on Cathedral Architecture by Rev. T. PERKINS, M.A., F.R.A.S.
    BANGOR. By P. B. IRONSIDE-BAX.
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       Edition.
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    SALISBURY. By GLEESON WHITE. 2nd Edition, revised.
    SOUTHWARK, ST. SAVIOUR'S. By GEORGE WORLEY.
    SOUTHWELL. By Rev. ARTHUR DIMOCK, M.A. 2nd Edition.
    WELLS. By Rev. PERCY DEARMER, M.A. 2nd Edition, revised.
    WINCHESTER. By P. W. SERGEANT. 3rd Edition, revised.
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                       _Others to follow._

       *       *       *       *       *

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    ST. MARTIN'S CHURCH, CANTERBURY. By Rev. CANON ROUTLEDGE, M.A.
      F.S.A. 24 Illustrations.
    ROMSEY ABBEY. By Rev. T. PERKINS, M.A.
    STRATFORD-ON-AVON. By HAROLD BAKER.
    THE TEMPLE CHURCH. By GEORGE WORLEY.
    ST. BARTHOLOMEW'S, SMITHFIELD. By GEORGE WORLEY.
    TEWKESBURY ABBEY AND DEERHURST PRIORY. By H. J. L. J. MASSÉ,
      M.A. 44 Illustrations.
    WESTMINSTER ABBEY. By CHARLES HIATT.
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      M.A., F.R.A.S. 65 Illustrations.


           #Bell's Handbooks to Continental Churches.#

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    CHARTRES: The Cathedral and Other Churches. By H. J. L. J.
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       *       *       *       *       *

LONDON: GEORGE BELL AND SONS.


              OPINIONS OF THE PRESS.

"For the purpose at which they aim they are admirably done, and there
are few visitants to any of our noble shrines who will not enjoy their
visit the better for being furnished with one of these delightful books,
which can be slipped into the pocket and carried with ease, and is yet
distinct and legible.... A volume such as that on Canterbury is exactly
what we want, and on our next visit we hope to have it with us. It is
thoroughly helpful, and the views of the fair city and its noble
cathedral are beautiful. Both volumes, moreover, will serve more than a
temporary purpose, and are trustworthy as well as delightful."--_Notes
and Queries._

"We have so frequently in these columns urged the want of cheap,
well-illustrated, and well-written handbooks to our cathedrals, to take
the place of the out-of-date publications of local booksellers, that we
are glad to hear that they have been taken in hand by Messrs. George
Bell & Sons."--_St. James's Gazette._

"The volumes are handy in size, moderate in price, well illustrated, and
written in a scholarly spirit. The history of cathedral and city is
intelligently set forth and accompanied by a descriptive survey of the
building in all its detail. The illustrations are copious and well
selected, and the series bids fair to become an indispensable companion
to the cathedral tourist in England."--_Times._

"They are nicely produced in good type, on good paper, and contain
numerous illustrations, are well written, and very cheap. We should
imagine architects and students of architecture will be sure to buy the
series as they appear, for they contain in brief much valuable
information."--_British Architect._

"Bell's 'Cathedral Series,' so admirably edited, is more than a
description of the various English cathedrals. It will be a valuable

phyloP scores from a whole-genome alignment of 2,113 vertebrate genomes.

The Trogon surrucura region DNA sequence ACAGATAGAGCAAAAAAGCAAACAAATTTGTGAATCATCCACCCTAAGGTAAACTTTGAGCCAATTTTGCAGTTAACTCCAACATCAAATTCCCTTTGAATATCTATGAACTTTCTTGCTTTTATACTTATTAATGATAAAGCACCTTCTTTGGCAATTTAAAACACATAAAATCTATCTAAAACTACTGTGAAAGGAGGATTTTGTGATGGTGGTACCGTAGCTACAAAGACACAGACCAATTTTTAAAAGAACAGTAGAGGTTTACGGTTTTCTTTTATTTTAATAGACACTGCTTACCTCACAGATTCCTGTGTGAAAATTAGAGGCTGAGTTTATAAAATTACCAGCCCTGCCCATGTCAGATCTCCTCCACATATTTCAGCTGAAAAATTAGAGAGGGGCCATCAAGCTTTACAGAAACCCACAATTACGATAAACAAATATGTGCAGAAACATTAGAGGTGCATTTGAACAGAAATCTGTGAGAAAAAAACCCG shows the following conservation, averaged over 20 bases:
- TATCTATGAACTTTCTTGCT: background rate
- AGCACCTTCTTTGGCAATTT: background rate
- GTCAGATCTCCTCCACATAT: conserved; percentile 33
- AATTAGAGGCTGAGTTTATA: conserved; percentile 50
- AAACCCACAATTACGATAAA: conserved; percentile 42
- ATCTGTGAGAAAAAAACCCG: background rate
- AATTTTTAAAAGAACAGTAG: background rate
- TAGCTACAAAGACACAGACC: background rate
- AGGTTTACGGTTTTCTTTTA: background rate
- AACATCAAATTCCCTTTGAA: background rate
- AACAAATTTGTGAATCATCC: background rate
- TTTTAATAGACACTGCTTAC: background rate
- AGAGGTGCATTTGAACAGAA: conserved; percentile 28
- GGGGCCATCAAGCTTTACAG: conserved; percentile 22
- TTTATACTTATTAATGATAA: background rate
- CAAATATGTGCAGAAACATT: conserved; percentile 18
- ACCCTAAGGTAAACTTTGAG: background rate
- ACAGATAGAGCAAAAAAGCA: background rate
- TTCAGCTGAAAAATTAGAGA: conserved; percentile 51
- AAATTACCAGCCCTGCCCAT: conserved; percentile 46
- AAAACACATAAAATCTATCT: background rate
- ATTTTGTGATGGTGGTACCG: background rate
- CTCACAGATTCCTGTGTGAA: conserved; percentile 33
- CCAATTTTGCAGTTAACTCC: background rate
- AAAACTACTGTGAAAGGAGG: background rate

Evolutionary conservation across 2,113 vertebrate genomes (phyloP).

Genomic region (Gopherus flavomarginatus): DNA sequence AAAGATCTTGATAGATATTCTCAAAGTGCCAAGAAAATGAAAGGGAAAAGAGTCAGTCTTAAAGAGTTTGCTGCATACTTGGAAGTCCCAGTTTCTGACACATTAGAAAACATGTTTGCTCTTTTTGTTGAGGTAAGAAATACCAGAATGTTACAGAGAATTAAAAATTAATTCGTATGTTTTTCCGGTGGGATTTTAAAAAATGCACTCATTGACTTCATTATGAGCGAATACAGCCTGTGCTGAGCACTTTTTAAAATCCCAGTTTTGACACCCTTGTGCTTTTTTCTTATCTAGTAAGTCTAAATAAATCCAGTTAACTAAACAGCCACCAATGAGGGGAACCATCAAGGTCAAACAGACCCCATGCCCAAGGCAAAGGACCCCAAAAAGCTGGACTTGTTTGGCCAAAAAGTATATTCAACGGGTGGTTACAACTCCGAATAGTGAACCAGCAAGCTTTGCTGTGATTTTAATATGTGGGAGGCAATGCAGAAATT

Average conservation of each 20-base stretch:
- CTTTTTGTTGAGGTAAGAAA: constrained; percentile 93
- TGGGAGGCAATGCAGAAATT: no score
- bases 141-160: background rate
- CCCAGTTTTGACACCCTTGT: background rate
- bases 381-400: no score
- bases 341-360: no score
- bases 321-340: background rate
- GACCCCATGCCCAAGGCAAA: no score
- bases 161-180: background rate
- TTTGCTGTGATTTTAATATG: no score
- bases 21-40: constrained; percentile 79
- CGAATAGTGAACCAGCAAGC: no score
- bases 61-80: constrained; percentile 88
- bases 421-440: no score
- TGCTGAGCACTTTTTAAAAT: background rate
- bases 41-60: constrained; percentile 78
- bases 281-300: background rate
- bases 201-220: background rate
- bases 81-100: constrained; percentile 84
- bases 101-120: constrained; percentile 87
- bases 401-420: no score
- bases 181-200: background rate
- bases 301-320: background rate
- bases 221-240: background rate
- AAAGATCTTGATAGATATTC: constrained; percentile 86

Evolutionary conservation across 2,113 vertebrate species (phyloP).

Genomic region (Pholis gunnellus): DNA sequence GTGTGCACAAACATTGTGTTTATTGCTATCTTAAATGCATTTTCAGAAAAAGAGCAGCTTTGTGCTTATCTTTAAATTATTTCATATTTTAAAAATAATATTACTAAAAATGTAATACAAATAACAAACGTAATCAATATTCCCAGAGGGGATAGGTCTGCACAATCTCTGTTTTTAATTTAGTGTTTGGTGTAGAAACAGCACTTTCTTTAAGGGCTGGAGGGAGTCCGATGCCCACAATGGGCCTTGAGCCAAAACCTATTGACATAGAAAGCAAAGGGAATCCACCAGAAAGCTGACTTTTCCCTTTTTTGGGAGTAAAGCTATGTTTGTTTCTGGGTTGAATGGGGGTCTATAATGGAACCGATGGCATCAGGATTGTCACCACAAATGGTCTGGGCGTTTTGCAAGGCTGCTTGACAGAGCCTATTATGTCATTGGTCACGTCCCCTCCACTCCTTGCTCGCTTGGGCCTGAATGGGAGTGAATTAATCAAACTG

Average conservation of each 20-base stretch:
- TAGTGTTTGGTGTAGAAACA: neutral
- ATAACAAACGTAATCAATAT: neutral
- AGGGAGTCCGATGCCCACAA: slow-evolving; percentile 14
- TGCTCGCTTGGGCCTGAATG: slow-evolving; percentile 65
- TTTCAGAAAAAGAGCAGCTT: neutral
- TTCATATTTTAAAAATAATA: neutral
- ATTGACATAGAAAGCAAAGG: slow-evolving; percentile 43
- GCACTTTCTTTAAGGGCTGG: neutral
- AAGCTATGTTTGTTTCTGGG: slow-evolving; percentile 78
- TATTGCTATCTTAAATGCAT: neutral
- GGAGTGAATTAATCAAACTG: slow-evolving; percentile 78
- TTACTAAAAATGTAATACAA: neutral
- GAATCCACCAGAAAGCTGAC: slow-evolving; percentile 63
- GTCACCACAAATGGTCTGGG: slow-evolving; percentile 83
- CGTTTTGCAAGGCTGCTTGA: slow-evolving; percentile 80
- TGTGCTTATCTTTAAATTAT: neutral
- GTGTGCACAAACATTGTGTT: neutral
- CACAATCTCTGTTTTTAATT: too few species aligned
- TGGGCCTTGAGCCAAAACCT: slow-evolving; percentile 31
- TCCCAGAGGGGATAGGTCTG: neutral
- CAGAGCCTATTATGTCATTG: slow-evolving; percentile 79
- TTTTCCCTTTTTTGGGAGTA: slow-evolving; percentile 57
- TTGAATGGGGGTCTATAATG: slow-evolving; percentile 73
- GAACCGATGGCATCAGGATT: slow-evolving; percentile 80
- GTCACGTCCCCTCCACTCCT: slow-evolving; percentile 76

historical record, and a work of much service also to the architect. The
illustrations are well selected, and in many cases not mere bald
architectural drawings but reproductions of exquisite stone fancies,
touched in their treatment by fancy and guided by art."--_Star._

"Each of them contains exactly that amount of information which the
intelligent visitor, who is not a specialist, will wish to have. The
disposition of the various parts is judiciously proportioned, and the
style is very readable. The illustrations supply a further important
feature; they are both numerous and good. A series which cannot fail to
be welcomed by all who are interested in the ecclesiastical buildings of
England."--_Glasgow Herald._

"Those who, either for purposes of professional study or for a cultured
recreation, find it expedient to 'do' the English cathedrals will
welcome the beginning of Bell's 'Cathedral Series.' This set of books is
an attempt to consult, more closely, and in greater detail than the
usual guide-books do, the needs of visitors to the cathedral towns. The
series cannot but prove markedly successful. In each book a
business-like description is given of the fabric of the church to which
the volume relates, and an interesting history of the relative diocese.
The books are plentifully illustrated, and are thus made attractive as
well as instructive. They cannot but prove welcome to all classes of
readers interested either in English Church history or in ecclesiastical
architecture."--_Scotsman._

"They have nothing in common with the almost invariably wretched local
guides save portability, and their only competitors in the quality and
quantity of their contents are very expensive and mostly rare works,
each of a size that suggests a packing-case rather than a coat-pocket.
The 'Cathedral Series' are important compilations concerning history,
architecture, and biography, and quite popular enough for such as take
any sincere interest in their subjects."--_Sketch._

         LONDON: GEORGE BELL AND SONS

       *       *       *       *       *


Transcriber's Notes:

1. Words and phrases which were italicized in the original have been
   surrounded by underscores ('_') in this version. Words or phrases
   which were bolded have been surrounded by pound signs ('#').

2. Obvious printer's errors have been corrected without note.

3. Inconsistencies in hyphenation or the spelling of proper names, and
   dialect or obsolete word spelling, has been maintained as in the
   original.

4. Special characters and symbols have been represented as follows:

     Single characters with line above: [=x], where x is the character.
     Solid Maltese cross: [Symbol : Maltese Cross]
     Line drawing of a six-petaled flower: [Symbol : 6-Petal]
     Line drawing of a fleur-de-lis: [Symbol: Fleur]